ABSTRACT: Many studies have examined the impact of older age on tumor recurrence and survival after hysterectomy for patients with endometrioid carcinoma. However, there is paucity of data examining the prognostic significance of age in patients with Type II endometrial carcinoma. The study was conducted to determine the prognostic impact of age in this patient population.
In this Institutional Review Board (IRB)-approved study, our prospectively-maintained database of 1305 patients with endometrial cancer was reviewed. Seventy-two consecutive patients with serous and clear carcinoma 2009 FIGO stages I-II were identified with at least one year follow-up after surgical staging. Patients with mixed histology and those who received preoperative therapy were excluded. All the patients underwent surgical staging from 1989 to 2009. Their medical records were reviewed. The study cohort was divided into two groups based on their age at hysterectomy (≤ 65 vs. >65). Patient's demographics, pathologic features and treatment-related factors were compared. The impact of age on recurrence-free survival (RFS), disease-specific survival (DSS) and overall survival (OS) were calculated. Following univariate analysis, multivariate modeling was done using step-wise Cox proportional hazards analysis to assess the impact of age on clinical outcomes after adjusting for various clinical variables.
Median follow-up for the study cohort was 45 months (range 13-246). Fifty percent of patients received adjuvant platinum-based chemotherapy and/or adjuvant radiation treatment (RT). Thirty-five patients were older than 65 years (49%) and 37 were ≤ 65 (51%). There were no significant differences between the two groups in regard to race (African American vs Caucasian), FIGO stage, number of lymph nodes dissected, lymphovascular space involvement (LVSI), or adjuvant therapy received. There were more clear cell histology in the younger age group (p=0.035). Patients >65 years old developed more recurrences with a 5-year RFS of 59% compared to 84% for younger patients (p=0.036). The five-year DSS was not statistically different between the two groups (68% vs. 79%, respectively with p=0.313). 5-year OS was significantly shorter in the elderly patients (58% vs. 78% with p=0.014). On multivariate analysis, the presence of LVSI, not receiving RT and age >65 were independent predictors of worse RFS (p=<0.001, 0.005, and 0.040 respectively).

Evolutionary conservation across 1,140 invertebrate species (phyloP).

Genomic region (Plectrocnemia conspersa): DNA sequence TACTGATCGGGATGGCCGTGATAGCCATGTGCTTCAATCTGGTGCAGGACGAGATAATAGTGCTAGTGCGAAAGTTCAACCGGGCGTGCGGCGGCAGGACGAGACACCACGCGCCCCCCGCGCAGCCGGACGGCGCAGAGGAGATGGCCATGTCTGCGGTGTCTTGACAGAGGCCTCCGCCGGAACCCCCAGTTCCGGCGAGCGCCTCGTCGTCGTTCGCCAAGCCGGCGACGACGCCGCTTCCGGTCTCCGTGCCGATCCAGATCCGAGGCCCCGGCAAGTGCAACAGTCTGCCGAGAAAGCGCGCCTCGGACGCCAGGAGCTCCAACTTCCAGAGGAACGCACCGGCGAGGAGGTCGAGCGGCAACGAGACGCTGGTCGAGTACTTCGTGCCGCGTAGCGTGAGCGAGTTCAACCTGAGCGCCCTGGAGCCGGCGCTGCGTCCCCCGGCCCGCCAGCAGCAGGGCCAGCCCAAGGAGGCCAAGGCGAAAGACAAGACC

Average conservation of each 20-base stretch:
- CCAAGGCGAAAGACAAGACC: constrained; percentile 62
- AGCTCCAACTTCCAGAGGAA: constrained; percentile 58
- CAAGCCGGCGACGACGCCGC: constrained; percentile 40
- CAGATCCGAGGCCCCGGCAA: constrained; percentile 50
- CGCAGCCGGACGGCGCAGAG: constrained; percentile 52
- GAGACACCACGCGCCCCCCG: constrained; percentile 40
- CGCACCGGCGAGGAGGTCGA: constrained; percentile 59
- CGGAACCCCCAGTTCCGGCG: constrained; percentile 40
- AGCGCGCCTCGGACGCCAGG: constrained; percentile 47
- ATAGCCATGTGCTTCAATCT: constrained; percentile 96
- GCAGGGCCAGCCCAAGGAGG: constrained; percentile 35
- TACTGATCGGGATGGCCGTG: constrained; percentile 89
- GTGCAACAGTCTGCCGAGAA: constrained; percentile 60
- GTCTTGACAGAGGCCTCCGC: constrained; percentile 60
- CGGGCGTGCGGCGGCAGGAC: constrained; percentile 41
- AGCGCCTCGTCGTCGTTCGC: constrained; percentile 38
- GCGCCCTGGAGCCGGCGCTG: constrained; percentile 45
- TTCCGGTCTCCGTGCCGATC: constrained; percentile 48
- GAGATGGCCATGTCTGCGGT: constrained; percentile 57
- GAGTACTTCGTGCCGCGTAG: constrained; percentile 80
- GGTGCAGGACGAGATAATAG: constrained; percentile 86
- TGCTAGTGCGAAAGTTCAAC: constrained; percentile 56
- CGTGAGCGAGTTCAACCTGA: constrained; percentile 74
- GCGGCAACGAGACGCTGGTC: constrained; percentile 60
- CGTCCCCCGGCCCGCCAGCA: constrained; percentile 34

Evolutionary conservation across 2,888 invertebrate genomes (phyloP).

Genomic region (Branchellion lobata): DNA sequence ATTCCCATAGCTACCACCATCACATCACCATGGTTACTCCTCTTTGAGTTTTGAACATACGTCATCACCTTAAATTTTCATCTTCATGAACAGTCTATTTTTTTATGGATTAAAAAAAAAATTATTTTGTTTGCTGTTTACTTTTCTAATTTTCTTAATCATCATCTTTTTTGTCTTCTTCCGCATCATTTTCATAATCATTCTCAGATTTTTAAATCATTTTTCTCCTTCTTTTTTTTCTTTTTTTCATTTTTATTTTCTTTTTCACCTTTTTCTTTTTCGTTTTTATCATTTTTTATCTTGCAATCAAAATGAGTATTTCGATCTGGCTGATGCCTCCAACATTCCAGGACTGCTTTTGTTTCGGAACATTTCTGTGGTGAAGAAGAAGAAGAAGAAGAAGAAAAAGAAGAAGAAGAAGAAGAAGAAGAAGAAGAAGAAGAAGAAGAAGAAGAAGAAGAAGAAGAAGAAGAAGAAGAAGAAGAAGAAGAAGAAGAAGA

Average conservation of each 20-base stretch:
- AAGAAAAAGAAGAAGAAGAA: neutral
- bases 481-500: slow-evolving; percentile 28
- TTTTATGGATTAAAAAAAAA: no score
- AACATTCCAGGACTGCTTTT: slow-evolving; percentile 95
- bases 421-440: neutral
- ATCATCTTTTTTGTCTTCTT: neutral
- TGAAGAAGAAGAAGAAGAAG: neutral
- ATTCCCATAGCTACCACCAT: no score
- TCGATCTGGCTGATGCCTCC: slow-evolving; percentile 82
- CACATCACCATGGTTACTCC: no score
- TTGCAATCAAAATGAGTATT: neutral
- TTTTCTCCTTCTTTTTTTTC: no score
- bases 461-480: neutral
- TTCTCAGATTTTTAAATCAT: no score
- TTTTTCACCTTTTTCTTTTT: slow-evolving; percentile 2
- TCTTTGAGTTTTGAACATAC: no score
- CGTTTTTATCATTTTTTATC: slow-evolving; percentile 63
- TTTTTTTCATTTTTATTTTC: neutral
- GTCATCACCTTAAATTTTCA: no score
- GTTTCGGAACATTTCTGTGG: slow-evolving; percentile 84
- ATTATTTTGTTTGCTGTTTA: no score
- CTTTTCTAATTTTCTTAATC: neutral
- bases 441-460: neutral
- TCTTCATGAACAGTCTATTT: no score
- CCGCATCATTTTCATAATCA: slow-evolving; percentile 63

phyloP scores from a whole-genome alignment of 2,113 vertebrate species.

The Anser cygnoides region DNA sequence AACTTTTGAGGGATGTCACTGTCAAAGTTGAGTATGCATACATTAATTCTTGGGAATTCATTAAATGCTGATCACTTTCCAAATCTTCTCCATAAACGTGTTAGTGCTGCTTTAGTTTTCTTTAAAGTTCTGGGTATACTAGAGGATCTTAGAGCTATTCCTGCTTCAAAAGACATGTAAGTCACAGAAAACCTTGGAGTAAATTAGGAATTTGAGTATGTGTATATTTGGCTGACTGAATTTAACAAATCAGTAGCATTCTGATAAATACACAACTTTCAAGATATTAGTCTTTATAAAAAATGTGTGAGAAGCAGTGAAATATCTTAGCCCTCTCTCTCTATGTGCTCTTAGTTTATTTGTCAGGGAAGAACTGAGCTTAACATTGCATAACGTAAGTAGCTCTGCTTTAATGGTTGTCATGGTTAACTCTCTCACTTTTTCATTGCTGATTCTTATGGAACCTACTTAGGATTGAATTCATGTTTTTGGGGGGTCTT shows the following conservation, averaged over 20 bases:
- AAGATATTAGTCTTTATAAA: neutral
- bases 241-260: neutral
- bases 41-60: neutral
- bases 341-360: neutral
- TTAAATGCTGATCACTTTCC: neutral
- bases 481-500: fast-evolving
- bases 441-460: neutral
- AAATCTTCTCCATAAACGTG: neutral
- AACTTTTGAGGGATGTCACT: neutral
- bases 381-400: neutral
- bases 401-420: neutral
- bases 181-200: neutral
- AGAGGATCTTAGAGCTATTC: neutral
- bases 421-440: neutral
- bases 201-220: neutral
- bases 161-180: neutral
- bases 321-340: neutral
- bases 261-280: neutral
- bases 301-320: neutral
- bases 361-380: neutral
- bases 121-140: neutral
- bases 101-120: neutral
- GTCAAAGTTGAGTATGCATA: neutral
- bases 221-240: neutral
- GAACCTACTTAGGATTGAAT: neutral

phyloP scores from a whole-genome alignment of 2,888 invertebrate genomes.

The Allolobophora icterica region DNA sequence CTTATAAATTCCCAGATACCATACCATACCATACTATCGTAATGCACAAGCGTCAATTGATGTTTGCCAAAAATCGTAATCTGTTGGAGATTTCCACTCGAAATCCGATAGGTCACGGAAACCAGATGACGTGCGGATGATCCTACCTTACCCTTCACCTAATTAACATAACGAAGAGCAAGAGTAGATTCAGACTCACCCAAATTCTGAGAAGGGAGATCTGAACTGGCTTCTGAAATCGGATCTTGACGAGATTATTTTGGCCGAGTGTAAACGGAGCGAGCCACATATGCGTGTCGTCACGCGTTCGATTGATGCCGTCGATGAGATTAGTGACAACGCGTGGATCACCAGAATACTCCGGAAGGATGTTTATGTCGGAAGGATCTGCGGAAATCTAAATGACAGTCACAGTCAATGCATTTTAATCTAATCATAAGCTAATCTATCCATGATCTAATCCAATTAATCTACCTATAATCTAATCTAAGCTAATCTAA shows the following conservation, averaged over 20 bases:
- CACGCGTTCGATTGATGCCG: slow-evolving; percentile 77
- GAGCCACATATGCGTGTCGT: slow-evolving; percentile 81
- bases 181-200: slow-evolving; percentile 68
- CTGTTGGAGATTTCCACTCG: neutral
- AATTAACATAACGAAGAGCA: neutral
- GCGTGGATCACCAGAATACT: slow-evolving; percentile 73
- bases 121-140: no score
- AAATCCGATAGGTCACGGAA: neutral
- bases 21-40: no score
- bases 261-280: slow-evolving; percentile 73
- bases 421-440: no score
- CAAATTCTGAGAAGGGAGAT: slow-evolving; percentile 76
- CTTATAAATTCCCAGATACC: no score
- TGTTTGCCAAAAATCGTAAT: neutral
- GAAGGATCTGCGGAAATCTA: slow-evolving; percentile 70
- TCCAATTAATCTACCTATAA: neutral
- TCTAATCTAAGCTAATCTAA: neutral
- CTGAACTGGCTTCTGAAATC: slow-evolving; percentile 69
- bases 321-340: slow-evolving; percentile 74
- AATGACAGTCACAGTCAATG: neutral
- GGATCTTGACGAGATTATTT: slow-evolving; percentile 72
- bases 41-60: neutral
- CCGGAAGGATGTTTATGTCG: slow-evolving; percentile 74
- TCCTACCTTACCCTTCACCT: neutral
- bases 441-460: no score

In this study for surgically staged FIGO I-II patients with Type II endometrial carcinoma, age more than 65 years is a significant adverse prognostic factor for tumor recurrence.
Gynecologic Oncology 04/2012; 126(1):16-9. · 3.89 Impact Factor